In South Carolina, Republican Representative Tom Rice, who voted to impeach Donald Trump following the January 6 Capitol riot, lost his re-election attempt, but a second Republican member favored by the former president won.
Rice, a five-term incumbent who became a prominent focus in Trump’s midterm retaliation campaign against perceived political foes, was defeated by Trump-backed challenger Russell Fry, a five-term incumbent.
“The voters have spoken and Tom Rice is coming home,” Fry, a state legislator, told supporters on Tuesday in the strongly Republican district he is expected to win in the November general election. “Today, Donald Trump won.”
The findings will be viewed as a barometer of Trump’s ongoing clout inside the Republican Party as he considers a 2024 presidential bid.
Rice, who drew a half-dozen Republican rivals after voting to impeach Trump, stayed firm in his choice, realizing that it may lead to his removal but insisting that he followed his conscience.
Since 2015, Fry has served as the House majority whip in the South Carolina legislature.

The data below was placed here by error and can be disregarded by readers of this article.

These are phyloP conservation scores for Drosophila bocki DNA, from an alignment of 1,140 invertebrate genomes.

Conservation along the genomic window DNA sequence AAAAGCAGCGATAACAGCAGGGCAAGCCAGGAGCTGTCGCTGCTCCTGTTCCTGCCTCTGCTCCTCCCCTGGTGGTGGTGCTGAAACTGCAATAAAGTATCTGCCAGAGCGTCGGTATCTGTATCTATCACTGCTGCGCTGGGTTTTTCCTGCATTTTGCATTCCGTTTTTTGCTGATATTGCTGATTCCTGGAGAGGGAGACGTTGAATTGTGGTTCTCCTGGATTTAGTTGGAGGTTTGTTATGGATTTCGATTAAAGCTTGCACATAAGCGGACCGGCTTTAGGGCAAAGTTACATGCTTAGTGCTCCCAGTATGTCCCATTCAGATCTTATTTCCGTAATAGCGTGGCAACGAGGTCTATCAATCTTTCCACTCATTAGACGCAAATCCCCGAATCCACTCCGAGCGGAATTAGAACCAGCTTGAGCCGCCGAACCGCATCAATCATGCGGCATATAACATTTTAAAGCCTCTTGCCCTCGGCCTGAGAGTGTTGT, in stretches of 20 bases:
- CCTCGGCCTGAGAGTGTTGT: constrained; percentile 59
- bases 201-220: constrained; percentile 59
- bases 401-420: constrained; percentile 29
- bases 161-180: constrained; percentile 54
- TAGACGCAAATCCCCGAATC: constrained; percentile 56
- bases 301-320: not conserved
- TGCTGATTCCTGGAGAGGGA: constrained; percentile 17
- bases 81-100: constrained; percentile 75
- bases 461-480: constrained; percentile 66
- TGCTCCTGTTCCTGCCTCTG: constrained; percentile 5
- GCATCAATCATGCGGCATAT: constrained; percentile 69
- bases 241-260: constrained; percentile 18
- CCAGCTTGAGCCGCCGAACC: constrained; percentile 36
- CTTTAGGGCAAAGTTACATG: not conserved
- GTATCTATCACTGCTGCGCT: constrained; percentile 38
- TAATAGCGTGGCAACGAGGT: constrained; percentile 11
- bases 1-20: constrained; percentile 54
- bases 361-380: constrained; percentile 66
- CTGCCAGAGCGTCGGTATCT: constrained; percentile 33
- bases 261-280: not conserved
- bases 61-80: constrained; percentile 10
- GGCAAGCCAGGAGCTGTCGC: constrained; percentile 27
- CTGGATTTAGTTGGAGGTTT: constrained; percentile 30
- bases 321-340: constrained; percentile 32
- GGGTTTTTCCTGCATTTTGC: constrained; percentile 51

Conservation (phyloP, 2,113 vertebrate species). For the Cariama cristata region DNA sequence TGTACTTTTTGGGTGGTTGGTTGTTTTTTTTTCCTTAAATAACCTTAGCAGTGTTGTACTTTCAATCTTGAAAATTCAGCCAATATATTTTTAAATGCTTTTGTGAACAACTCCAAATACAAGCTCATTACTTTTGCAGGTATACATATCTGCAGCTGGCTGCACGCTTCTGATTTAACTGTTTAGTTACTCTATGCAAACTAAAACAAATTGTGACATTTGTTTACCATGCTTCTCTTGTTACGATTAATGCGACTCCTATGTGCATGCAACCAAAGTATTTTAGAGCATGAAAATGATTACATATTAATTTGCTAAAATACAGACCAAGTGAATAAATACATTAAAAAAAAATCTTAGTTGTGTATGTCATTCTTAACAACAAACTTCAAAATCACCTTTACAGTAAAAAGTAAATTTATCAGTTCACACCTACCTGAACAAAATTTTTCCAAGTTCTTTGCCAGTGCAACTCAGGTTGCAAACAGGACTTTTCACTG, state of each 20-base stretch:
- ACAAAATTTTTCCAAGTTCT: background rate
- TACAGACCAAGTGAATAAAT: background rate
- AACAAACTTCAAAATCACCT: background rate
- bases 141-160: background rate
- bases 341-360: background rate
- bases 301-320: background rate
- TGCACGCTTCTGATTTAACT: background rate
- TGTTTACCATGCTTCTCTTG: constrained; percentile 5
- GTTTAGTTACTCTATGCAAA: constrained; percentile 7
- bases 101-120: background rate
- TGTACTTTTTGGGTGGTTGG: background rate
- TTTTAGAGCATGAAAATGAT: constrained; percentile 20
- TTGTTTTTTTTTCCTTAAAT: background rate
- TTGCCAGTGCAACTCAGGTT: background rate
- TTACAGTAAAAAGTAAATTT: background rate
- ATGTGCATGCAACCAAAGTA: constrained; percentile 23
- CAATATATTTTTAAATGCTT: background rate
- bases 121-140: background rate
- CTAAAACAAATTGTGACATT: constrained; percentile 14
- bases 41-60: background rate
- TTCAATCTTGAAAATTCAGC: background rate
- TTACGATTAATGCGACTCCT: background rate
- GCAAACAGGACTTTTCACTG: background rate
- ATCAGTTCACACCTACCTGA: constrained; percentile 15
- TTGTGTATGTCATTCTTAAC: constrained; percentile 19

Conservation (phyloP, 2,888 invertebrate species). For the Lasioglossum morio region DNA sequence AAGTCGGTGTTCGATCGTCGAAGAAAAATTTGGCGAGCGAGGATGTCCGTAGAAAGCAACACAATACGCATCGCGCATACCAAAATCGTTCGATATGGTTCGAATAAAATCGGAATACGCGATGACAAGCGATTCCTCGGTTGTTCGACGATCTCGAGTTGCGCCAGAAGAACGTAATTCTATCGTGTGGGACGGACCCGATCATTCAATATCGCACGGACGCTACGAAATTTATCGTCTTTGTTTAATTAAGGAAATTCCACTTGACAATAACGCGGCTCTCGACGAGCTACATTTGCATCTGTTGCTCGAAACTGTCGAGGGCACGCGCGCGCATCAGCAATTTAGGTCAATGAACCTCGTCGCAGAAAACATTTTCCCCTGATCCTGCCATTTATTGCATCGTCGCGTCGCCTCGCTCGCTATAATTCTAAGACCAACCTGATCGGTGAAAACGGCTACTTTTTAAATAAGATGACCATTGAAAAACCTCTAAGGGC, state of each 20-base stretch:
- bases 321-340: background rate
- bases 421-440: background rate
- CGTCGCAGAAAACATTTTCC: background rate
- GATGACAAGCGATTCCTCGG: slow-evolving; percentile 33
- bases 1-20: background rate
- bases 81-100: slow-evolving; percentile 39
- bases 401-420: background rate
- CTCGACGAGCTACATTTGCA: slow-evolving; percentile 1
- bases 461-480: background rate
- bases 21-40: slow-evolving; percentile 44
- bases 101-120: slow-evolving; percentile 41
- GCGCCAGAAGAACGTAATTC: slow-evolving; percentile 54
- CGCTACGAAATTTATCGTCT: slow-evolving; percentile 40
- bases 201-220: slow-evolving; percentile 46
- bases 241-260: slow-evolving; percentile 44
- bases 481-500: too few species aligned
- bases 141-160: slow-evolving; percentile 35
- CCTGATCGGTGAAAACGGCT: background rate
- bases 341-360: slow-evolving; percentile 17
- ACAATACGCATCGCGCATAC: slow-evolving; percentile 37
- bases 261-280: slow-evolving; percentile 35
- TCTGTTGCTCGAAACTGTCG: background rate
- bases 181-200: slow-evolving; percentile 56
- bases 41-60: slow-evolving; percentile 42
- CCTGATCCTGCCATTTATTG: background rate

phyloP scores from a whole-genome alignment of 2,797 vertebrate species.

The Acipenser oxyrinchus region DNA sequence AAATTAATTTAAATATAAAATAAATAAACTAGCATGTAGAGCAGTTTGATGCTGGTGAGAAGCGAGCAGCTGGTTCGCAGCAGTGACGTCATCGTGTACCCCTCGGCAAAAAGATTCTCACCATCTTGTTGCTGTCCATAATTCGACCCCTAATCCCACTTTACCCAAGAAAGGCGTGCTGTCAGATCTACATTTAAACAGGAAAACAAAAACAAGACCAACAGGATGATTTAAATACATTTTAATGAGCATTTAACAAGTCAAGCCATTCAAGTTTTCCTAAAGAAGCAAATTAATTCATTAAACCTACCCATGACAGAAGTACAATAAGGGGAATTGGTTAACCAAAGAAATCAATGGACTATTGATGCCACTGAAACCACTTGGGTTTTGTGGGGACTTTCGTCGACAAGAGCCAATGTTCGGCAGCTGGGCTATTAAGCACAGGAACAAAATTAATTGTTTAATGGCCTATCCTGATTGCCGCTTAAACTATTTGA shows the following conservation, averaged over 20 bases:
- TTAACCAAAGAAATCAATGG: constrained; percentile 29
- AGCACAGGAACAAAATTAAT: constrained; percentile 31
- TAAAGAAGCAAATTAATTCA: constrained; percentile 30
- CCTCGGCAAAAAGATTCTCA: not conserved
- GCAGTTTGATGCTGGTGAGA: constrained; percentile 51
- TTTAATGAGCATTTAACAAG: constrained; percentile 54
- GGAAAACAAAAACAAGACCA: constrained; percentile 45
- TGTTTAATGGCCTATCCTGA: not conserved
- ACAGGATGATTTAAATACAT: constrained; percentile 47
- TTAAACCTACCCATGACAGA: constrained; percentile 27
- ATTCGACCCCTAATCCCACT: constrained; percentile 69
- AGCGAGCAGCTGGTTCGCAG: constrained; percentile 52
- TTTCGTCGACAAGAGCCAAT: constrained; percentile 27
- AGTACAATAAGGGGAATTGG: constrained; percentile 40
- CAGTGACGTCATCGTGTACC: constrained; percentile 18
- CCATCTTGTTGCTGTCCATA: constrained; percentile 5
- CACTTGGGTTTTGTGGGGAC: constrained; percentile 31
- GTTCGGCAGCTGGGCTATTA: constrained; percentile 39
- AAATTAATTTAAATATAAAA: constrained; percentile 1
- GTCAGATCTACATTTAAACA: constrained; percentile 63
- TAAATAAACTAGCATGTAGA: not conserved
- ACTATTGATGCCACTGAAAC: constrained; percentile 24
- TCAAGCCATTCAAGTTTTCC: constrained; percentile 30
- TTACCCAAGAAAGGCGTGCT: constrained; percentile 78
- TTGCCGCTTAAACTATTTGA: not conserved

Trump campaigned in the 7th Congressional District with Fry earlier this year, a Republican stronghold that encompasses Myrtle Beach and a lot of inland, rural communities.
Trump has promised retaliation on the ten House Republicans who voted to impeach him across party lines.
In battleground states like Ohio, Pennsylvania, Georgia, and North Carolina, his supporters have had varying degrees of success.
Rice was one of ten Republicans in Congress who voted for Trump’s impeachment, and he is now the first of them to lose re-election.
Others choose not to participate in the race.
According to Edison Research, freshman US Representative Nancy Mace fended off a challenge from Trump-endorsed opponent Katie Arrington in another South Carolina seat.
After Trump’s supporters stormed the US Capitol on January 6, 2021, while Congress was working to ratify the 2020 presidential election, Rice and Mace both ran afoul of Trump.
The riot is now the center of a bipartisan congressional probe, which was launched last week in response to Trump’s unfounded allegations of a rigged 2020 election.
On Tuesday, voters in Nevada, Maine, and North Dakota cast ballots for party nominees in the US Senate and House of Representatives general elections in November.
Republicans are projected to take control of the House of Representatives and maybe the Senate, despite voters’ dissatisfaction with inflation and Democratic Vice President Joe Biden’s polling decline.
That would put a stop to Biden’s legislative agenda and allow Republicans the power to begin politically damaging probes.
Biden’s public popularity rating was 39 percent in a Reuters/Ipsos survey released on Tuesday, down for the third week in a row and reaching the lowest level of his administration. Biden’s work performance is seen with disapproval by 56% of Americans.